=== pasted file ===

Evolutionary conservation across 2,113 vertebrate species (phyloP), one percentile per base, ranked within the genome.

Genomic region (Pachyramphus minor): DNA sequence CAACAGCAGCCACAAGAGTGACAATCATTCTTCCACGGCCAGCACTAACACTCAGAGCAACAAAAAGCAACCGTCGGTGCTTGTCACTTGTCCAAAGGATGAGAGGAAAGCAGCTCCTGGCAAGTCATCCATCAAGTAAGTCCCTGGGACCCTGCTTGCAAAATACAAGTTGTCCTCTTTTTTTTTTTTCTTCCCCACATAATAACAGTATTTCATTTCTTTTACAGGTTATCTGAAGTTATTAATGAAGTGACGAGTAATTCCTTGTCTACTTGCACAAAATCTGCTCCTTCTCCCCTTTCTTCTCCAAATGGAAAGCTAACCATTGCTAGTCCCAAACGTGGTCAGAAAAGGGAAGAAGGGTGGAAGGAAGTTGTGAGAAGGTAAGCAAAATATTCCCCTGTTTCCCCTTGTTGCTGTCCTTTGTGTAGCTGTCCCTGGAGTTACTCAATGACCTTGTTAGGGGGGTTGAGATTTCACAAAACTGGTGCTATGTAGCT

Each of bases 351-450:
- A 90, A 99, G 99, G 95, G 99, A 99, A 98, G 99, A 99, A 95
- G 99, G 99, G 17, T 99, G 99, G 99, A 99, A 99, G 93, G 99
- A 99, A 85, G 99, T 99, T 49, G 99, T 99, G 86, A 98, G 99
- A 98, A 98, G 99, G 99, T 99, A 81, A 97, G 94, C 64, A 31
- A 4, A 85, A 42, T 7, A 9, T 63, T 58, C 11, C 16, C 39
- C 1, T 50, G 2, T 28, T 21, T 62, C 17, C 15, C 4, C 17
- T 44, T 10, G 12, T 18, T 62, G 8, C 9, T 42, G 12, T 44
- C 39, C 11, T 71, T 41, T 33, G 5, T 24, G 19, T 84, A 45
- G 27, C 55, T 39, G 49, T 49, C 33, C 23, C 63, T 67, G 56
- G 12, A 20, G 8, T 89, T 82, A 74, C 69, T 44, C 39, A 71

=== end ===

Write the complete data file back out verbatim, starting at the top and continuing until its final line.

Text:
Evolutionary conservation across 2,113 vertebrate species (phyloP), one percentile per base, ranked within the genome.

Genomic region (Pachyramphus minor): DNA sequence CAACAGCAGCCACAAGAGTGACAATCATTCTTCCACGGCCAGCACTAACACTCAGAGCAACAAAAAGCAACCGTCGGTGCTTGTCACTTGTCCAAAGGATGAGAGGAAAGCAGCTCCTGGCAAGTCATCCATCAAGTAAGTCCCTGGGACCCTGCTTGCAAAATACAAGTTGTCCTCTTTTTTTTTTTTCTTCCCCACATAATAACAGTATTTCATTTCTTTTACAGGTTATCTGAAGTTATTAATGAAGTGACGAGTAATTCCTTGTCTACTTGCACAAAATCTGCTCCTTCTCCCCTTTCTTCTCCAAATGGAAAGCTAACCATTGCTAGTCCCAAACGTGGTCAGAAAAGGGAAGAAGGGTGGAAGGAAGTTGTGAGAAGGTAAGCAAAATATTCCCCTGTTTCCCCTTGTTGCTGTCCTTTGTGTAGCTGTCCCTGGAGTTACTCAATGACCTTGTTAGGGGGGTTGAGATTTCACAAAACTGGTGCTATGTAGCT

Each of bases 351-450:
- A 90, A 99, G 99, G 95, G 99, A 99, A 98, G 99, A 99, A 95
- G 99, G 99, G 17, T 99, G 99, G 99, A 99, A 99, G 93, G 99
- A 99, A 85, G 99, T 99, T 49, G 99, T 99, G 86, A 98, G 99
- A 98, A 98, G 99, G 99, T 99, A 81, A 97, G 94, C 64, A 31
- A 4, A 85, A 42, T 7, A 9, T 63, T 58, C 11, C 16, C 39
- C 1, T 50, G 2, T 28, T 21, T 62, C 17, C 15, C 4, C 17
- T 44, T 10, G 12, T 18, T 62, G 8, C 9, T 42, G 12, T 44
- C 39, C 11, T 71, T 41, T 33, G 5, T 24, G 19, T 84, A 45
- G 27, C 55, T 39, G 49, T 49, C 33, C 23, C 63, T 67, G 56
- G 12, A 20, G 8, T 89, T 82, A 74, C 69, T 44, C 39, A 71